So how do you change it? How do you balance the wishes of the far right which wants to send all immigrants home and the far left which wants to accept just about anyone who comes through the door?
There are several levels on which you can answer that. One has to do with better leadership that emphasises symbols and traditions, rituals and democratic ideas that can be held in common by all the diverse groups within the society. How you instantiate that is complicated. A lot of the time it must be done through the educational system and the way you teach the history of your country. Both South Africa and the United States have had terrible problems around race and these problems continue and so it’s a challenging task to be able to tell the story in a way that gives people some sense that there’s been progress towards a genuinely multiracial and equal society.
National service is in general a good idea because in a modern democracy, people don’t just have rights, they also have duties and obligations. Having something like national service would, in a way, make people aware of their fellow citizens by having to do things in common with them.
On the immigration side, it’s not so much a question of building national identity as removing some of the irritants to the community that are fuelling some of the anger. Neither in North America – or at least in the United States – nor in Europe do you have a functional immigration system. A lot of the cultural anxiety around immigration stems from some people with racism and xenophobia. That’s something you can’t accommodate, you should just oppose. With other people, it’s more complicated – they worry that a lot of the immigration is outside of the control of the state, it’s illegal and it doesn’t seem to be controllable. The final worry is that the newcomers will not ultimately assimilate to the basic values of the society that they’re joining.
The latter two are legitimate concerns and if you adjust policy to accommodate them better, you may take some of the wind out of the sails of the anti-immigrant, populist forces.
How do you see this playing out? You talk about what ought to happen – what do you think is going to happen?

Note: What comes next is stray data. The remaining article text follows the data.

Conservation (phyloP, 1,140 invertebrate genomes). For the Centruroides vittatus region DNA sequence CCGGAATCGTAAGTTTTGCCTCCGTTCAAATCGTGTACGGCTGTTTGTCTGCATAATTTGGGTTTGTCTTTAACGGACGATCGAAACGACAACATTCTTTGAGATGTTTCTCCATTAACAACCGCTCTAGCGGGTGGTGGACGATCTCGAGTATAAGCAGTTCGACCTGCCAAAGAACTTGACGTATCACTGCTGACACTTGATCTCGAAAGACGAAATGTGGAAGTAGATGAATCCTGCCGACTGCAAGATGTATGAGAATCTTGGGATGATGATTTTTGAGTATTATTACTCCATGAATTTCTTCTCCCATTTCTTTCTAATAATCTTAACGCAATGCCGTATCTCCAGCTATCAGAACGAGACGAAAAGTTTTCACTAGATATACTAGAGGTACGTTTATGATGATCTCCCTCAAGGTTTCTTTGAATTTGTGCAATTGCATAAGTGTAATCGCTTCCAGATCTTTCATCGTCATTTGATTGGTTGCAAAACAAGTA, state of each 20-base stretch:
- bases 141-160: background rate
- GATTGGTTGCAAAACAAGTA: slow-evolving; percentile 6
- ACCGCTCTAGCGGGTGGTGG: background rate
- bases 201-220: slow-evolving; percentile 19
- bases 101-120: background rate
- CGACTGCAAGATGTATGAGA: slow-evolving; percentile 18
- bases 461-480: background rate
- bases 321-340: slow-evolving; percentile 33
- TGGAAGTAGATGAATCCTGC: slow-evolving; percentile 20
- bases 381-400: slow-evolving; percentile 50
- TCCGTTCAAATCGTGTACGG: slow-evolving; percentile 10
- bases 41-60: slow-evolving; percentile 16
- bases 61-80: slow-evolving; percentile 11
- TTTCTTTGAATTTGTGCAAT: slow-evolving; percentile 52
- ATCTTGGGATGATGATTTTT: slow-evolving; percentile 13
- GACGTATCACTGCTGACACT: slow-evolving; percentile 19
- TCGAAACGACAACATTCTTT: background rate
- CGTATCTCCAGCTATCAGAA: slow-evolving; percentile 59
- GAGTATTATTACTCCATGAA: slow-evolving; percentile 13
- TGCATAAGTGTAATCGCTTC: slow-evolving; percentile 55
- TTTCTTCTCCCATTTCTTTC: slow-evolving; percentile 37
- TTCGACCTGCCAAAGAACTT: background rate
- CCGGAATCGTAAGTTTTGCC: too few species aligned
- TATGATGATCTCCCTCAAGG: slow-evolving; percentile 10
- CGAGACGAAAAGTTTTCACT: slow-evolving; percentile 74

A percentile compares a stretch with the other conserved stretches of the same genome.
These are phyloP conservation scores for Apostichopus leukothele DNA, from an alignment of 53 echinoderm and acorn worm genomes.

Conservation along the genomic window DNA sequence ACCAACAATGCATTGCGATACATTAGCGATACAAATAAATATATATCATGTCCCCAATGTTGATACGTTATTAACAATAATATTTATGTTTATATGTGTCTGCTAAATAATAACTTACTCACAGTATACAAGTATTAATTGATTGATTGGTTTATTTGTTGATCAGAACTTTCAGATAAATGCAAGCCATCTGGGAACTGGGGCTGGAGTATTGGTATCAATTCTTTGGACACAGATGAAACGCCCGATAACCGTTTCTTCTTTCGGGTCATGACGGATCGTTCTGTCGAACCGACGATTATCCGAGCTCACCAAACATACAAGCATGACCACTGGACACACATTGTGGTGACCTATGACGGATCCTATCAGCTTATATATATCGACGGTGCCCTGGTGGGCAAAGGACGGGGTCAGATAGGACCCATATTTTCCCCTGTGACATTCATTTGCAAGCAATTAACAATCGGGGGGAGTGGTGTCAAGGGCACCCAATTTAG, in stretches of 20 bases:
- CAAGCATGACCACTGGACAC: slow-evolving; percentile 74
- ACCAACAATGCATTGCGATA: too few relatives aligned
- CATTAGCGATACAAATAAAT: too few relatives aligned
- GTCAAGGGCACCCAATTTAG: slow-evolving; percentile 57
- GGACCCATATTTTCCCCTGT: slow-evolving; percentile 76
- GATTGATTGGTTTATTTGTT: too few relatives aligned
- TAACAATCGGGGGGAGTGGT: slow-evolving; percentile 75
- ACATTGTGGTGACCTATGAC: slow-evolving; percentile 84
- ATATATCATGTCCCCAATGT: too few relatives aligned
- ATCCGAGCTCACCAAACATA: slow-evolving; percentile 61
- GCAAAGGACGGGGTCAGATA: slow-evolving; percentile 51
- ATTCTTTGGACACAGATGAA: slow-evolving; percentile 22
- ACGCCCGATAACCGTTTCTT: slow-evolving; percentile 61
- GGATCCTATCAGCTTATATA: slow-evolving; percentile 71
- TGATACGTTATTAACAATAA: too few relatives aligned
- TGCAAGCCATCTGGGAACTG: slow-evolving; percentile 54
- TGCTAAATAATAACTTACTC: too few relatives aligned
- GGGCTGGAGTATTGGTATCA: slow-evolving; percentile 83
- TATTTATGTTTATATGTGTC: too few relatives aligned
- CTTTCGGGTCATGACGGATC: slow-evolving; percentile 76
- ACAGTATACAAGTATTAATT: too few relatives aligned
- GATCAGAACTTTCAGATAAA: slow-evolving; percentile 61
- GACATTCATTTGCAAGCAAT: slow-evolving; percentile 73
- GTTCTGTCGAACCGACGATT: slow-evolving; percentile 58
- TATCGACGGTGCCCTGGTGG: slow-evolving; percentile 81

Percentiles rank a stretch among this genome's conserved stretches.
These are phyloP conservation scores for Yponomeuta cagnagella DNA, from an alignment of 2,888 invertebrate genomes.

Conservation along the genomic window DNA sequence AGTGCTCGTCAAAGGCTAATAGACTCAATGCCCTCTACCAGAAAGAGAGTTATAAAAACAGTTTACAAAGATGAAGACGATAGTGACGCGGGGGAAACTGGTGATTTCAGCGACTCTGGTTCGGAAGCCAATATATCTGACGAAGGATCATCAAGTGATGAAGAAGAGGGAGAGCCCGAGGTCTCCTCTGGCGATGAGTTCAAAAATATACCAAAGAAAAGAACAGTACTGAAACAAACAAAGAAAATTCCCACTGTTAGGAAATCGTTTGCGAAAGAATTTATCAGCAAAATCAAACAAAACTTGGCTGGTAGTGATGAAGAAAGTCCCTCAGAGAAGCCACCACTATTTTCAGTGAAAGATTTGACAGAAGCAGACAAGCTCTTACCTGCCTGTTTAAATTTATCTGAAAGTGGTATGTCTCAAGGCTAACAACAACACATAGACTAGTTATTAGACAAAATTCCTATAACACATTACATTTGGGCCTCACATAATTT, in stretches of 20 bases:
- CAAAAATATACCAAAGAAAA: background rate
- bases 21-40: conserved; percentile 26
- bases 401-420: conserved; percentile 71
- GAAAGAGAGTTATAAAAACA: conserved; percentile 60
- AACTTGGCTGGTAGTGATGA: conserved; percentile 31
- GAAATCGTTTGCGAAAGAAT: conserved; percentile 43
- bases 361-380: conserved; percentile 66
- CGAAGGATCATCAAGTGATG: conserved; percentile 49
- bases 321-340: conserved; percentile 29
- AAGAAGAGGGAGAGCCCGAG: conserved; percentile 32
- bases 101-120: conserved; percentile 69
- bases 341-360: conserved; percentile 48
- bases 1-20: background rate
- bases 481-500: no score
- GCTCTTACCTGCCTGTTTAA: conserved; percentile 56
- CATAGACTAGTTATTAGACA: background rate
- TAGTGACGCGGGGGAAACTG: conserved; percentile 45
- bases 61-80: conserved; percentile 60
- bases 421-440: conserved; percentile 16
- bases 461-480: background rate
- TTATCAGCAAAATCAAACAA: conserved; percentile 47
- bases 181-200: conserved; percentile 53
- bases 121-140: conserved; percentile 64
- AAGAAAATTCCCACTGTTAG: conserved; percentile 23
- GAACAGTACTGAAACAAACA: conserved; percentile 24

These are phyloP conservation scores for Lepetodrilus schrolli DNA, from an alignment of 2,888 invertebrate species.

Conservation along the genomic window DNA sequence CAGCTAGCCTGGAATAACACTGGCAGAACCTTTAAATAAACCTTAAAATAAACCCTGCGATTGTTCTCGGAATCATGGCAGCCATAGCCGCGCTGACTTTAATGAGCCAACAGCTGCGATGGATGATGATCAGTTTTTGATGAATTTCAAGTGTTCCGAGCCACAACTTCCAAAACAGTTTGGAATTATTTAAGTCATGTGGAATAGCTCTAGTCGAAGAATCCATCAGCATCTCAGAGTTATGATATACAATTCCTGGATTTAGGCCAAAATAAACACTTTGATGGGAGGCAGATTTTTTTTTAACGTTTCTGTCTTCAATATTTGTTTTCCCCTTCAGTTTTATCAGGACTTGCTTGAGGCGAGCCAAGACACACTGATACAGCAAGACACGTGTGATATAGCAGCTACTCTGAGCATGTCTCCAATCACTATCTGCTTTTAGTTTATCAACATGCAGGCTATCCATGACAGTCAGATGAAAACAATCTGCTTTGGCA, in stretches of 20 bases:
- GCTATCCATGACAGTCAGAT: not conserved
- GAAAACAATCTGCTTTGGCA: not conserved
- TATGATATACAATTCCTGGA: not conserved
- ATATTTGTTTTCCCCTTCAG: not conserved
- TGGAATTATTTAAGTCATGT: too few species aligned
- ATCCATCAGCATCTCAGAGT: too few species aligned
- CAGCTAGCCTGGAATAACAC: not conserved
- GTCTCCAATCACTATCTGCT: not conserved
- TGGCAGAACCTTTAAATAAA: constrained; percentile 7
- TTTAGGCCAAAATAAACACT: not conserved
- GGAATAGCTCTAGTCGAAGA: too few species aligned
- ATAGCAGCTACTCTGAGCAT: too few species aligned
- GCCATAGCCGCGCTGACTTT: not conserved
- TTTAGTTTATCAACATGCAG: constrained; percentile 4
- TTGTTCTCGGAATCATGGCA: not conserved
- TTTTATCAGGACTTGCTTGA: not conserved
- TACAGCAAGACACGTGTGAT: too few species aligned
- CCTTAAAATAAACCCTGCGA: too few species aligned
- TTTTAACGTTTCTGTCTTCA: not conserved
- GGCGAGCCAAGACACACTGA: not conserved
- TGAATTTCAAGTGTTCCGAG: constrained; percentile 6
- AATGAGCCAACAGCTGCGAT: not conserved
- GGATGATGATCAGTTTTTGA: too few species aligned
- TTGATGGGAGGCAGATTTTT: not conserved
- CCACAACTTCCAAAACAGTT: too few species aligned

I don’t like being put on the spot in terms of making very precise predictions but I think we’re in a moment where there’s been a blowback against democracy. The big question is does this lead to some permanent shift in people’s thinking about democracy or is it something that will correct itself? I still tend to think it’s the latter – ultimately, social evolution is towards the more modern understanding of global order and that there’s a problem of sustainability in the populist policies. Trade nationalism is a good way of impoverishing people if it gets out of hand. I think that there may be a self-corrective element to this. If you just look at the Brexit fight that’s going on right now in Britain, a lot of people are having second thoughts about it because at the time of the referendum, the pro-Brexit people argued that it would not be economically costly, it might be beneficial in many ways. As Britain gets closer and closer to a chaotic exit, a lot of people are having second thoughts. In the end, populist nationalism tends to produce a crony capitalism which leads to corruption and is not good for economic growth. The economy is one of the brakes on this kind of politics.
What can business do to assist in this process?
· Being aware of a degree of social responsibility is important. Most corporations now have corporate social responsibility offices and some regard this as just a PR operation while others take it more seriously.
· Businesses need to recognise that they are members of a broader political community and should take account of the needs of other stakeholders, even if they’re not shareholders or direct owners of the business.
· This is important in moderating some business practices that otherwise could be quite destructive.
Identity: Contemporary Identity Politics and the Struggle for Recognition, by Francis Fukuyama, is published by Profile Books at R295.